After two years of little action after the 2010 General Conference Session vote, the leadership of the Seventh-day Adventist Church has just now established a theology of ordination committee. Adventist News Network reports that “four committee sessions, each meeting for up to three days, will precede the October 2014 report. Thus it will meet for a maximum 12 days in the next 760.
“We want an open process,” Pastor Ted N.C. Wilson, president of the General Conference of Seventh-day Adventists, told the group’s Administrative Committee, or ADCOM, before the vote was taken. As a part of this “open process” in forming this new committee “at least” 24 out of the 102 members will be women. Despite this call for “an open process” ANN reports that: “suggested names for the committee’s membership were requested from ADCOM members as part of the selection process.” ANN writes that, “The Committee will have no world church officers on it other than chairman, vice-chairman and secretary, though the three executive officers will be ex officio members.” No mention of what actually makes this process open was reported.
“When the process starts there are two issues that will be really studied,” said Artur A. Stele, head of the world church’s Biblical Research Institute and chairman of the new committee. “Number one, the theology of ordination, what ordination is or isn’t. Then, the second one, ‘What are the implications for Church practices with a special emphasis on women’s ordination?’”
This process seems to differ in emphasis and/or structure from one discussed in the past by church leadership. An article by ANN in October of 2011, states the following:
The Biblical Research Institute at the world church headquarters will coordinate the process of studying ordination with corresponding Biblical research committees in each of the church’s 13 world divisions, said church President Ted N. C. Wilson.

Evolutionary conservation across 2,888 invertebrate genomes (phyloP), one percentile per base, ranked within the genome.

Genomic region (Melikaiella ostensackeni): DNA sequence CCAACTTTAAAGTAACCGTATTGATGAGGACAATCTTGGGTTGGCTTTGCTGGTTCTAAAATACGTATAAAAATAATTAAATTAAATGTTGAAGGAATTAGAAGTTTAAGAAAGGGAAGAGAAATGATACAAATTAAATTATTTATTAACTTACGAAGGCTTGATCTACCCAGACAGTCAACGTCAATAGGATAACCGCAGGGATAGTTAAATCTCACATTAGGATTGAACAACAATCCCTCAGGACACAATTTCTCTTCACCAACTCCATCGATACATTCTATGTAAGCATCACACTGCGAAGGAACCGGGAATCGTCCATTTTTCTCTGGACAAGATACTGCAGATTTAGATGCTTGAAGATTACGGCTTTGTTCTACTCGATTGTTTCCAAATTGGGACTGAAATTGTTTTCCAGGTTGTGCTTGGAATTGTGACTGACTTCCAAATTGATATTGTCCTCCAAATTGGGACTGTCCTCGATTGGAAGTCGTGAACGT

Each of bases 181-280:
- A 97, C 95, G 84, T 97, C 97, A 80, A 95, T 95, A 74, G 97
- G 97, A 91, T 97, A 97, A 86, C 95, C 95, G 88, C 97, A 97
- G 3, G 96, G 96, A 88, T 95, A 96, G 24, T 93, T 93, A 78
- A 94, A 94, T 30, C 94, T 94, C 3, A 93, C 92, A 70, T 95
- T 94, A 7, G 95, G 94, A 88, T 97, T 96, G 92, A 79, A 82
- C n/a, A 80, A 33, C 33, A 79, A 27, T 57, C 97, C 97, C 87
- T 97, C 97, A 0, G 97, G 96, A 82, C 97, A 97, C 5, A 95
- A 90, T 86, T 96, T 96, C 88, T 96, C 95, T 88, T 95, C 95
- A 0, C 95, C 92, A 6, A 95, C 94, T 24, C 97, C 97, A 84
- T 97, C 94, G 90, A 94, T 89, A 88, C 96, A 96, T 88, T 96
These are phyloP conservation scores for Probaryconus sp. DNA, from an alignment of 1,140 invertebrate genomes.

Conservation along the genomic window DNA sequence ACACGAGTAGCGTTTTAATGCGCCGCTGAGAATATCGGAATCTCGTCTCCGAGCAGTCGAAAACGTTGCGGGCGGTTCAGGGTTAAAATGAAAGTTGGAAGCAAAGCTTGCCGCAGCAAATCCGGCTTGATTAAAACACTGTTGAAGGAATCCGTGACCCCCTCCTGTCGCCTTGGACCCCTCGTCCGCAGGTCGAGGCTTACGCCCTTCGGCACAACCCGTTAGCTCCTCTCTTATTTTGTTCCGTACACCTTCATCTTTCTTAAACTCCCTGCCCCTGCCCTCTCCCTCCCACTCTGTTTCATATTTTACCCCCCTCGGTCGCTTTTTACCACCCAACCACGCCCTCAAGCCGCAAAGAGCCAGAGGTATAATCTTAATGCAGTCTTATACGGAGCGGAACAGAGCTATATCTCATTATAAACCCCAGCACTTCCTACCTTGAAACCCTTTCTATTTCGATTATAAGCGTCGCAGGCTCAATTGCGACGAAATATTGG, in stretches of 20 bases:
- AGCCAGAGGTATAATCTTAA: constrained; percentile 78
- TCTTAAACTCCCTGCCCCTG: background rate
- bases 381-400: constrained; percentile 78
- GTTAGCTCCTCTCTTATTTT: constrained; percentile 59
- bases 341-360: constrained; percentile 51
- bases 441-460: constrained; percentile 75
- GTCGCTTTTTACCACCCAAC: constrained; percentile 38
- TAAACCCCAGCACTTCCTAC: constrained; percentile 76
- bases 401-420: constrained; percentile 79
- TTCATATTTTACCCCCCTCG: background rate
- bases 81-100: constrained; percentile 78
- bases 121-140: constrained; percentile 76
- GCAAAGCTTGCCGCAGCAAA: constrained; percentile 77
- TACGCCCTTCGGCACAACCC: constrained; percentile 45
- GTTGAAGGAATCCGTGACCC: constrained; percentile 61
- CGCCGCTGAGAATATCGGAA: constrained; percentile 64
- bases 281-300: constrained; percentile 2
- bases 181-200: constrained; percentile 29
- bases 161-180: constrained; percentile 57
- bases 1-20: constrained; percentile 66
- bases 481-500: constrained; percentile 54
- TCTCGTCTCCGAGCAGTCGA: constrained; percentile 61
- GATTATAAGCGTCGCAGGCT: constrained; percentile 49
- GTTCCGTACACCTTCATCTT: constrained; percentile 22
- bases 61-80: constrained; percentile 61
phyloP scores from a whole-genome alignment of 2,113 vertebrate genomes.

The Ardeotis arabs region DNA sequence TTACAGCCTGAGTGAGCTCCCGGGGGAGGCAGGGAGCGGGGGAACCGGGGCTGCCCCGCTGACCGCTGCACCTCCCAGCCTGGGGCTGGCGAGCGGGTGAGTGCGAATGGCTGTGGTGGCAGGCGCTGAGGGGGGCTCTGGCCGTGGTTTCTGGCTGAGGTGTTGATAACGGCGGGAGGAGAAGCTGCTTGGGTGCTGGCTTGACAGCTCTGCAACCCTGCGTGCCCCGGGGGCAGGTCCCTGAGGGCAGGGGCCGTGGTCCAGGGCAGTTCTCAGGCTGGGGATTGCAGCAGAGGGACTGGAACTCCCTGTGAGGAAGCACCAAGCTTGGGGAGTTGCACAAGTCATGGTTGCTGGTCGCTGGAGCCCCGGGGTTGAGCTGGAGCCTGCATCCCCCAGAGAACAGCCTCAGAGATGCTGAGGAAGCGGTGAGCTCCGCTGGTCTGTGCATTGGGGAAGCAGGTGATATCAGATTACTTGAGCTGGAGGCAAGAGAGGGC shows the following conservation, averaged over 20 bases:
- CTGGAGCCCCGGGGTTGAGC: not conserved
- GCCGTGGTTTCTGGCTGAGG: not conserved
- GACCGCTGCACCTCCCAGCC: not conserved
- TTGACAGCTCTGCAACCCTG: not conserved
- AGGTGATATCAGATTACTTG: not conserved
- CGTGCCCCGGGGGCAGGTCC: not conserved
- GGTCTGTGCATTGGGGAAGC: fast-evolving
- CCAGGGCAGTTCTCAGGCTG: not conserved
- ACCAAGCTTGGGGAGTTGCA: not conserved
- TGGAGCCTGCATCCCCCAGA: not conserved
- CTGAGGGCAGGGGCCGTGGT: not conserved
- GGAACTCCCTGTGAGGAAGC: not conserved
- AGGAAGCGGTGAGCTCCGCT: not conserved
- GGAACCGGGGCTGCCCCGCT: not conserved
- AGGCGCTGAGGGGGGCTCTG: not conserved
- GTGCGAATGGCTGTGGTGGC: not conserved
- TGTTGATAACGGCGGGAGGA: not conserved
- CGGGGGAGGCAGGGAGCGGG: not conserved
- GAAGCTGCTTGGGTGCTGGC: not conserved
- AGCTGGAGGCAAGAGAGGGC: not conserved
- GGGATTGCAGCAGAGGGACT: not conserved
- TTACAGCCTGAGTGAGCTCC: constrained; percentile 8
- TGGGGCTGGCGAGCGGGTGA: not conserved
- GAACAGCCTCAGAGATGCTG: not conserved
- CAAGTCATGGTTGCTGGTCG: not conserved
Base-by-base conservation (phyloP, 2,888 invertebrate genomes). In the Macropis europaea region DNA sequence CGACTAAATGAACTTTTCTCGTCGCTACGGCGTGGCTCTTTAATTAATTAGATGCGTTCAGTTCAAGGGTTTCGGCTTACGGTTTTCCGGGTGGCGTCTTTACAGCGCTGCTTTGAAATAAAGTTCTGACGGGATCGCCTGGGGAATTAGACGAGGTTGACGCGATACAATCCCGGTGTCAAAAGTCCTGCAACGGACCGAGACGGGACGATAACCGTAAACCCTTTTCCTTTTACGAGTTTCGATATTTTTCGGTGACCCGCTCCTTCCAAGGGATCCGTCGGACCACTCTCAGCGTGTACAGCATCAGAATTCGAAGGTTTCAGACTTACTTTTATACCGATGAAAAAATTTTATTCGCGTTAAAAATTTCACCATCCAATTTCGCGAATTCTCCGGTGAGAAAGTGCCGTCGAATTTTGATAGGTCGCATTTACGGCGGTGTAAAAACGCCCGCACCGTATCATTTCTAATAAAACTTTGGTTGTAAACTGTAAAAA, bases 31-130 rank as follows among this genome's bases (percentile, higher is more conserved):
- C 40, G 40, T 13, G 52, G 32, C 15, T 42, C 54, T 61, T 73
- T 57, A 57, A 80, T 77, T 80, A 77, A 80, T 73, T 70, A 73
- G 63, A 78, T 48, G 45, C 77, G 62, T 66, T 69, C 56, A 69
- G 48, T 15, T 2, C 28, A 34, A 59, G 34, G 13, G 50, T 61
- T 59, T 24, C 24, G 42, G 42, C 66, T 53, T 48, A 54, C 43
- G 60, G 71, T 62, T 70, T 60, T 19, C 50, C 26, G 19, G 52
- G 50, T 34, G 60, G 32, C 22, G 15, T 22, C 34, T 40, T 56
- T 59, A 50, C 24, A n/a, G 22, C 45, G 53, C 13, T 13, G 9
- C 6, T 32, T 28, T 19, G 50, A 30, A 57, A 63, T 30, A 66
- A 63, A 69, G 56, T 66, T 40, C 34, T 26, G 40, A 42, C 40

“This will be a very careful process,” Wilson said. “We’re letting you know how the world field will be involved.”
Each division is asked to request their Biblical research committee to study the theology of ordination and its implications for church practices in that region.
Stele announced the timetable as follows:
In November 2013, each division committee at their 2013 year-end meetings will review the study made by their division Biblical Research Committee and recommend it to the Biblical Research Institute director for consideration by a Theology of Ordination Study Committee. The General Conference Administrative Committee will also appoint a Theology of Ordination Study Committee with appropriate division representation.
From December 2013 to June 2014, the Theology of Ordination Study Committee will analyze the materials received from the divisions and prepare a combined report.
In June 2014, the report will be reviewed by General Conference executive officers and later by with the President’s Administrative Executive Council and the General Conference Administrative Committee.
In October 2014, the General Conference administration will process the report for Annual Council, which will review the report and, if needed, take any appropriate action.
It is not clear which process, the one reported in 2011 (BRI and division representation processed through the GC administration) or in 2012 (“open process” committee) is the actual way this matter will be explored. Or are they are really the same?